Project Launched to Support Farm Solar Technology

Photo shows speakers during the launch of “Switch to Solar Startup program” which aims to encourage more use of clean energy in agriculture and aquaculture.

Clean energy to boost production and incomes

PHNOM PENH--Non-profit consultancy EnergyLab Cambodia on Thursday launched a “Switch to Solar Startup program” to encourage more use of clean energy in agriculture and aquaculture.

Pich Ratana, program manager at EnergyLab Cambodia, said the project aims to provide technical assistance and guidance for people to use clean technology on their farms.    

“The program aims to pave the way for entrepreneurs to start up businesses using solar for agricultural and fishery markets,” Ratana said during the launch.    

The project will support entrepreneurs and help them generate and validate ideas as well as launch their business. Those interested will be helped by a mentoring program and be able to engage closely with other relevant activities.

Ratana said the first phase had delivered support to some groups of entrepreneurs, who have made significant progress in introducing solar energy in agricultural practices. These include use of solar-powered driers, storage and aerator devices. 

One business that has had help from EnergyLab Cambodia, is Cricket House.  Lundy Chou, the founder of Cricket House, said her startup works on supporting farmers shift from traditional cricket farming to more innovative ones by making solar-powered incubators.

This was an environmentally friendly and sustainable business, she said. 

“Our business is working on empowering and supporting vulnerable farmers through tech-enabled cricket incubators to ensure quality and consistent yields,” Lundy said. The technology could help boost yields by 20 to 25 percent compared with traditional techniques.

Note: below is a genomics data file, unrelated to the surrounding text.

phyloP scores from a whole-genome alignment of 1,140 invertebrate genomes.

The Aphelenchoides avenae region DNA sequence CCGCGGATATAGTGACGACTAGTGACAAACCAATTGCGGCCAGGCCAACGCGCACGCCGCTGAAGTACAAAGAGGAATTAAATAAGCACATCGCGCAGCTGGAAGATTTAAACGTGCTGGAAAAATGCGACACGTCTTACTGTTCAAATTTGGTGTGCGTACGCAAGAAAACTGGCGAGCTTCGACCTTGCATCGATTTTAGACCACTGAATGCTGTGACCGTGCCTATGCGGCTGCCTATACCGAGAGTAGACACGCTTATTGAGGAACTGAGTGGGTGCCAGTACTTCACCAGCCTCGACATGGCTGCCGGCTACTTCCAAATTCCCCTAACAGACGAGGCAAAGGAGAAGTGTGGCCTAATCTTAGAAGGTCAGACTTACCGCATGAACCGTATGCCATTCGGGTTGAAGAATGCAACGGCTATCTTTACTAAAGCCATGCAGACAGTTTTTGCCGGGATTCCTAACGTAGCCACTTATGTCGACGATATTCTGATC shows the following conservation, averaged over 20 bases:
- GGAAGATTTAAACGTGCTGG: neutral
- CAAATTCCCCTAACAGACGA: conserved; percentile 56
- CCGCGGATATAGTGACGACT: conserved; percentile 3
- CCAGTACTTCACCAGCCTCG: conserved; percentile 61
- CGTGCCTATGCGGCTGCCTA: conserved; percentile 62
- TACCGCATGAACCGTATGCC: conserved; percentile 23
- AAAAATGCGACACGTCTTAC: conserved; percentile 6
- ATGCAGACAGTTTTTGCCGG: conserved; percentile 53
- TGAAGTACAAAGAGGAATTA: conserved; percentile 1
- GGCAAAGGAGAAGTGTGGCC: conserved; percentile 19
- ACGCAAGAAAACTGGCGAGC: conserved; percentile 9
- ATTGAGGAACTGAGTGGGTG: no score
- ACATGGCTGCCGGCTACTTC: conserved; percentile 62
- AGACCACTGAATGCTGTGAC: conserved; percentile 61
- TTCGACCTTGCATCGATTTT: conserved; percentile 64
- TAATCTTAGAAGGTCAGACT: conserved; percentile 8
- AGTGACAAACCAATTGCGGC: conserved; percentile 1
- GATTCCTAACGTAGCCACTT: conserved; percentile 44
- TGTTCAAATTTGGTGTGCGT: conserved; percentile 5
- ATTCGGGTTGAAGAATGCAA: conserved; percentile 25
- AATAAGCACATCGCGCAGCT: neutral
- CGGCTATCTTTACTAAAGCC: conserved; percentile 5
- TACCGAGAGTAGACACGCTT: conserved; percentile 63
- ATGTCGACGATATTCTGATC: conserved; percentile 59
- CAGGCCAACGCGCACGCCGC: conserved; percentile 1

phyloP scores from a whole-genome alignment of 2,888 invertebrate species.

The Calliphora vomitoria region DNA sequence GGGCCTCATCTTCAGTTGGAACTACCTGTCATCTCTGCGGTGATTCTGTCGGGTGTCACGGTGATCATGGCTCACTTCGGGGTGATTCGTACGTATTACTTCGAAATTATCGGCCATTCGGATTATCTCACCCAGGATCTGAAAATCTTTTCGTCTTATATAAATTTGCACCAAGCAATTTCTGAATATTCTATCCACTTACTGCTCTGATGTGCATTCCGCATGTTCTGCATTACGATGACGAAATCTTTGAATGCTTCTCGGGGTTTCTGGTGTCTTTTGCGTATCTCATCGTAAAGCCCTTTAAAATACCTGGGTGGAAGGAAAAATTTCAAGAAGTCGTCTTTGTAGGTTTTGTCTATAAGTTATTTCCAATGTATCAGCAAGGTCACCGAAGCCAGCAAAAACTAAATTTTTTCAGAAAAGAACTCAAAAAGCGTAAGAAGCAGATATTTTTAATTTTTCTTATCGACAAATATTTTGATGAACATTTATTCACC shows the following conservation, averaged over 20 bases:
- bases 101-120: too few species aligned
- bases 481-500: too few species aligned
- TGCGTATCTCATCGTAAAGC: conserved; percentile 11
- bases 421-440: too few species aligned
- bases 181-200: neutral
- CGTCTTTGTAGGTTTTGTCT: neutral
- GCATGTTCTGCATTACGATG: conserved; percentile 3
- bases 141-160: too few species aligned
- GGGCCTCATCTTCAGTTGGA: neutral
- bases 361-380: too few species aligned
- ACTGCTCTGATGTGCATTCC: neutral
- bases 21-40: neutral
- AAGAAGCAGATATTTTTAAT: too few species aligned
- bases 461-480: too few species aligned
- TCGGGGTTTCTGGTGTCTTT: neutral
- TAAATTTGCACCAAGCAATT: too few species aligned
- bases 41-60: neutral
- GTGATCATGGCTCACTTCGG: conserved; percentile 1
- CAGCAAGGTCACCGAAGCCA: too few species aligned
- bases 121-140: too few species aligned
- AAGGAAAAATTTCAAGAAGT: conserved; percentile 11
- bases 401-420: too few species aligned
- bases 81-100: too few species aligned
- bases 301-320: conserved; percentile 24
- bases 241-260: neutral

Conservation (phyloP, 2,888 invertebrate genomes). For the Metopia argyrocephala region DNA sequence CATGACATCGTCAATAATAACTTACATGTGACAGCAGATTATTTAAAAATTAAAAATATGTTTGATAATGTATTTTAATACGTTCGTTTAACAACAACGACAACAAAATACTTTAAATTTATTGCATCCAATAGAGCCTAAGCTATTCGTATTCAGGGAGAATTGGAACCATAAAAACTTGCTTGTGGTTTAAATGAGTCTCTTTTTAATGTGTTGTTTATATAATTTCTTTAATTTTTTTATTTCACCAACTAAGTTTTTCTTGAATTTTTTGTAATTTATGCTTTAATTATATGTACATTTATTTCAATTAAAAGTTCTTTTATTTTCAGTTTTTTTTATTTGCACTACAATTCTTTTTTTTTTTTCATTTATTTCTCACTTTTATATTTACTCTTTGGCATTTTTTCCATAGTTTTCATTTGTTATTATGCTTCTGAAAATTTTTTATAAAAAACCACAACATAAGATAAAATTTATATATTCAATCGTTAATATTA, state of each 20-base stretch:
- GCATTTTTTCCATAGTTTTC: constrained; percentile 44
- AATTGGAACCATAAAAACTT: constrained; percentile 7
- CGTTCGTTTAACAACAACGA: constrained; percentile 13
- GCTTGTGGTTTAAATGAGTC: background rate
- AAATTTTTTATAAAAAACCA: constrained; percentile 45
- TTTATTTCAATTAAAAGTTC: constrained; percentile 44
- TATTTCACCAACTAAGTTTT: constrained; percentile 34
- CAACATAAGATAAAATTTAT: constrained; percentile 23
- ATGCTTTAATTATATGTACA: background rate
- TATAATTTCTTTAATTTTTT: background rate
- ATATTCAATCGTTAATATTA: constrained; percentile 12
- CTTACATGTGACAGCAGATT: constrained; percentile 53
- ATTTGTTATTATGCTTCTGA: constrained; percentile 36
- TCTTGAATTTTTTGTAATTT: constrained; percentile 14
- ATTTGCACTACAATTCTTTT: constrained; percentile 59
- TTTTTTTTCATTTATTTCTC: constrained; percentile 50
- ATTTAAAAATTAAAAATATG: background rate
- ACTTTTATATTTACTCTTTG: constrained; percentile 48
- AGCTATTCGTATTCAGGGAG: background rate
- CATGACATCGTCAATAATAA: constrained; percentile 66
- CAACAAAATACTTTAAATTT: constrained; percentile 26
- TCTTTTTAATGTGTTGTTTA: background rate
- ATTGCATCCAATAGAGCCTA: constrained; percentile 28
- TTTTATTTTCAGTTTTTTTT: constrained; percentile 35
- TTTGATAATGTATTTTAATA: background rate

Her startup focuses on supplying cricket protein powder to the local market, and she also hopes to sell the products in foreign markets in the future.

Born Boleap, senior consultant at the Sevea company, said small and medium farmers and fish farmers face many challenges, including the unstable supply and high cost of electricity.

Electricity demand in Cambodia has surged up to 20 percent annually since 2010 due to rapid development, and the country has had to heavily rely on dirty and unsustainable energy sources as well as imports from neighboring countries.

Many people in rural communities, most of whom are farmers, still do not have proper access to electricity.  This, of course, creates more negative impacts for farmers.  

Boleap said modernization of farming by integrating solar power will increase yields and help boost production and incomes. 

“The introduction of solar technology will help small and medium-sized enterprises reduce their expense on electricity and enhance production,” Boleap said. There were many potential solar technologies that could be used in different phases of production chain from growing to harvesting.

Boleap said farmers must determine what kind of problems they face. Whether or not they should invest in this solar technology also depends on the size of their business.


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